DROGHEDA (pronounced “droch – as in loch – edda”) was once two separate Viking settlements, huddled together on either side of the River Boyne. These developed into twin towns during the Anglo-Norman period, whose intermittent rivalry was quashed by a royal charter uniting the pair in 1412. The town incurred the most infamous onslaught of Cromwell’s Irish campaign of 1649 when its defending garrison and many inhabitants were massacred by the Lord Protector’s army.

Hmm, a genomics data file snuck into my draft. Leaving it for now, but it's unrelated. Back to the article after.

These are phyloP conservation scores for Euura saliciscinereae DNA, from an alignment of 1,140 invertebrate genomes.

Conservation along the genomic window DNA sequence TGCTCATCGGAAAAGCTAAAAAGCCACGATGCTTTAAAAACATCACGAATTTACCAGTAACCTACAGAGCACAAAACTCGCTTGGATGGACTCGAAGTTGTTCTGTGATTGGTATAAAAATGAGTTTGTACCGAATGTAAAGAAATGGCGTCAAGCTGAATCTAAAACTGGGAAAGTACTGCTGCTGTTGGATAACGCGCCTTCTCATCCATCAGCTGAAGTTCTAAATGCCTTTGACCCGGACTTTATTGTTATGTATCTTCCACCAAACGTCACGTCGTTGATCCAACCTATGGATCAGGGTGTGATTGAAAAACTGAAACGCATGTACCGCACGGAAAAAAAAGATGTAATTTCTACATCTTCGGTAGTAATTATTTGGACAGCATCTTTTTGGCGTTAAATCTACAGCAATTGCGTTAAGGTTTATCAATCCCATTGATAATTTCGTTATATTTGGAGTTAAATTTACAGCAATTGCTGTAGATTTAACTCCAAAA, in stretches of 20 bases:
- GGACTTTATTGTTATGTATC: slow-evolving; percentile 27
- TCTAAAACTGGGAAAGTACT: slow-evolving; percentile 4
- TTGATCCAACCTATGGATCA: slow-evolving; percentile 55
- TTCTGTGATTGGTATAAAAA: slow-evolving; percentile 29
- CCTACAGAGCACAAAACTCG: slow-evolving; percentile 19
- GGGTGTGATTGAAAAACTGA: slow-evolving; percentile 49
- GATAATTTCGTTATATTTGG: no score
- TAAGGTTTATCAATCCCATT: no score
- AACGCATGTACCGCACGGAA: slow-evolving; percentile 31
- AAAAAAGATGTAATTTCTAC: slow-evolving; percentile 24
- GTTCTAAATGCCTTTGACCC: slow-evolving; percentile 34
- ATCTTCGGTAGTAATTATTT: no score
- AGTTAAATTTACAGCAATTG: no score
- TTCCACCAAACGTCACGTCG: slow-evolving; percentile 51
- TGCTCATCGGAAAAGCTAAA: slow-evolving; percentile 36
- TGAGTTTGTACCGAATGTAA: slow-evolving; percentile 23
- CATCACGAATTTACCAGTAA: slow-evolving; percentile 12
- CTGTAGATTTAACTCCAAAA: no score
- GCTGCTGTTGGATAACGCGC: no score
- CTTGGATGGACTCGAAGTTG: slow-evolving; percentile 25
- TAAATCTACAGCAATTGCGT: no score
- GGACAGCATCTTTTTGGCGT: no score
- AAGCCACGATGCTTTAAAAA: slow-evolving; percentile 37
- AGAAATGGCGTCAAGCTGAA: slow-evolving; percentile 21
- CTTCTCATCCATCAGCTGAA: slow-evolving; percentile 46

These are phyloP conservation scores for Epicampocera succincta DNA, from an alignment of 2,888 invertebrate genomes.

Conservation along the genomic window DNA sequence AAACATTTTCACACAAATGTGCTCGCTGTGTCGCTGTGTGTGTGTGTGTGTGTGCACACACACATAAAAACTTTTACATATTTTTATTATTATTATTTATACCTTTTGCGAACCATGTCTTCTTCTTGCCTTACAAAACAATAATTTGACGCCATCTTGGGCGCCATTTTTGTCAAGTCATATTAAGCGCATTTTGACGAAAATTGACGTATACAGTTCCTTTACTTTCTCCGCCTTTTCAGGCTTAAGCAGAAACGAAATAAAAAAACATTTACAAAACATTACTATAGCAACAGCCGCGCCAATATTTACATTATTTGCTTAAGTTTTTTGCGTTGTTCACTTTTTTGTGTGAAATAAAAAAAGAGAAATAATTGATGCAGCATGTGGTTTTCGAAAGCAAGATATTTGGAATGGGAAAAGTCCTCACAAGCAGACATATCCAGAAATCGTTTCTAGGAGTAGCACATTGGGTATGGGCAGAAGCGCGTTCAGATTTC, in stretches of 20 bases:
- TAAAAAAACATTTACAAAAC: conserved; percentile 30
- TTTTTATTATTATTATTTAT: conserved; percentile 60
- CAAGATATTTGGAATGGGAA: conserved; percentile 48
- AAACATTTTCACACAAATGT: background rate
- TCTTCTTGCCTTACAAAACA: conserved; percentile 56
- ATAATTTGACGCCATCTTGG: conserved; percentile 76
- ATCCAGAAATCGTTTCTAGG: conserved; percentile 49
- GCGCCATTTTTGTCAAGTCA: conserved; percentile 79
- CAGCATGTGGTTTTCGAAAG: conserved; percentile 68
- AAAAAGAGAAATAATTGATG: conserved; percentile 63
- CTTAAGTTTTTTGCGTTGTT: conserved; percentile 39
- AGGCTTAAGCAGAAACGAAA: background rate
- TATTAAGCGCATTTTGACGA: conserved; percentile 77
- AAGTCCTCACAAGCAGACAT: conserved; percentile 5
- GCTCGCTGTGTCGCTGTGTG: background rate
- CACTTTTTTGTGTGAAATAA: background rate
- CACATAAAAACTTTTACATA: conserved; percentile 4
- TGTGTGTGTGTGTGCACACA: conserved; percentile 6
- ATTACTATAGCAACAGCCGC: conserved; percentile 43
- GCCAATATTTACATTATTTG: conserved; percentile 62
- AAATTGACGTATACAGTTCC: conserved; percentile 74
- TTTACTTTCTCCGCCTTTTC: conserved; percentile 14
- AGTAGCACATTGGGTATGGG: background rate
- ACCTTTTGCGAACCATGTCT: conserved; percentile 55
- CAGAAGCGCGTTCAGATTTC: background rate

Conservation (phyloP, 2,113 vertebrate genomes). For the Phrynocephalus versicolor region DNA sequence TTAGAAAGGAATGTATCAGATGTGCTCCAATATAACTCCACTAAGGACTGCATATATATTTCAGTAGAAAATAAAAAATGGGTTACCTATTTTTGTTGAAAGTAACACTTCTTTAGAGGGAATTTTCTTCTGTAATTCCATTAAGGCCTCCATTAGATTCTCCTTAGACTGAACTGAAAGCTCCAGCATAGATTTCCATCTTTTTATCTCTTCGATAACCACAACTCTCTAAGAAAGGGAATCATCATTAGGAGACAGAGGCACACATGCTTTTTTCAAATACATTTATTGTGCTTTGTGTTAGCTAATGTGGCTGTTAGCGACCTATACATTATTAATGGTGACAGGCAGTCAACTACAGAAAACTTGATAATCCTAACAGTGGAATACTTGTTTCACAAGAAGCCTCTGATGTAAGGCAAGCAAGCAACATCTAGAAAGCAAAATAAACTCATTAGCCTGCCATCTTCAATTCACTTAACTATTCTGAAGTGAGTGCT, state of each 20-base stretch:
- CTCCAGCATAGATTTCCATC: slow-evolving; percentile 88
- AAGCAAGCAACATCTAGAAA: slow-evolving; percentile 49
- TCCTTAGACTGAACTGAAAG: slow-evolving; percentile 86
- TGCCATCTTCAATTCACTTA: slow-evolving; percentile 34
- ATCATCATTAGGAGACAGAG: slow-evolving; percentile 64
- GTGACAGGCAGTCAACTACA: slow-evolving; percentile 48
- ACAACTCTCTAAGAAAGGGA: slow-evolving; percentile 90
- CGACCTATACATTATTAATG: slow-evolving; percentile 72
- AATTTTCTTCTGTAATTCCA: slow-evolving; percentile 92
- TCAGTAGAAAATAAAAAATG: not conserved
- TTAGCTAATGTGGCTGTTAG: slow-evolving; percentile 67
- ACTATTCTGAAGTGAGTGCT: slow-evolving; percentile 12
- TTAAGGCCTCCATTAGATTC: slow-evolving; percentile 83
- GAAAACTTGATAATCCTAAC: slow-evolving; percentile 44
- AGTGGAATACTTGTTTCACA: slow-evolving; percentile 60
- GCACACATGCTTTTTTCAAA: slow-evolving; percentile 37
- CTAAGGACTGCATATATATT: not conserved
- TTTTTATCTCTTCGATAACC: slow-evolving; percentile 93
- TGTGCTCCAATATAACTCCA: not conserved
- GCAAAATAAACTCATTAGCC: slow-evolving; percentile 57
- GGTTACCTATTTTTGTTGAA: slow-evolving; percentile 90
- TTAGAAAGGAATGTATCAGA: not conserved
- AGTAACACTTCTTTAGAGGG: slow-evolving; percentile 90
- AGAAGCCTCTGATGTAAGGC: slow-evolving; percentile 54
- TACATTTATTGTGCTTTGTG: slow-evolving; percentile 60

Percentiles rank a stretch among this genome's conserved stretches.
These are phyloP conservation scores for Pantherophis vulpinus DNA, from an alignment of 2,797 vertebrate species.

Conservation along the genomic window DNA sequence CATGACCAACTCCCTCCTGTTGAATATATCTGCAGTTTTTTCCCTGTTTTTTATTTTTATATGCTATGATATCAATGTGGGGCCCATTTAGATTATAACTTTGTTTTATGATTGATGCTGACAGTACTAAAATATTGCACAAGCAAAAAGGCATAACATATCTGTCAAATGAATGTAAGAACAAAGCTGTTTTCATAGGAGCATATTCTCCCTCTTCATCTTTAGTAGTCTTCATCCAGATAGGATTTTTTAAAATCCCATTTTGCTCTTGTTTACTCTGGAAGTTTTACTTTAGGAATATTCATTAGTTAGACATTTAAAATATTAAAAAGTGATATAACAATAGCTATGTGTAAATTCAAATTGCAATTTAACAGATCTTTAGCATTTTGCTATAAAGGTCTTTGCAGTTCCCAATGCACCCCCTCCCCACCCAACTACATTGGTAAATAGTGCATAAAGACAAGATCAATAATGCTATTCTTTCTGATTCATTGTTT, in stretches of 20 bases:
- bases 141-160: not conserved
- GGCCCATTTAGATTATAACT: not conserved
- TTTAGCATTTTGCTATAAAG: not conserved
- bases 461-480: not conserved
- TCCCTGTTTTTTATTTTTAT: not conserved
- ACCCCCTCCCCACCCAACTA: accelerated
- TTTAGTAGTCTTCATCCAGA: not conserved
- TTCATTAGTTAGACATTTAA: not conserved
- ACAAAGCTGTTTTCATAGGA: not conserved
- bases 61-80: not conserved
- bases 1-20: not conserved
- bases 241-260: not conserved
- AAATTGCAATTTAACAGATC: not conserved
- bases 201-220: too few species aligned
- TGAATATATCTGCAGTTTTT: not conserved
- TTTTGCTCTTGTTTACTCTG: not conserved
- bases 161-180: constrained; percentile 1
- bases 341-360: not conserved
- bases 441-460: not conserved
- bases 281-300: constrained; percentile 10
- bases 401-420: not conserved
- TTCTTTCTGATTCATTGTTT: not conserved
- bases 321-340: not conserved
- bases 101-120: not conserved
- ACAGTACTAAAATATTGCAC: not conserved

Today, Drogheda is a thoroughly enjoyable place to visit, with a lively arts scene, and its old docks, once the focus for the numerous trades that developed here during the eighteenth and nineteenth centuries, are being redeveloped with vitality, not least in the shape of the huge Scotch Hall shopping centre on the south side of the river.

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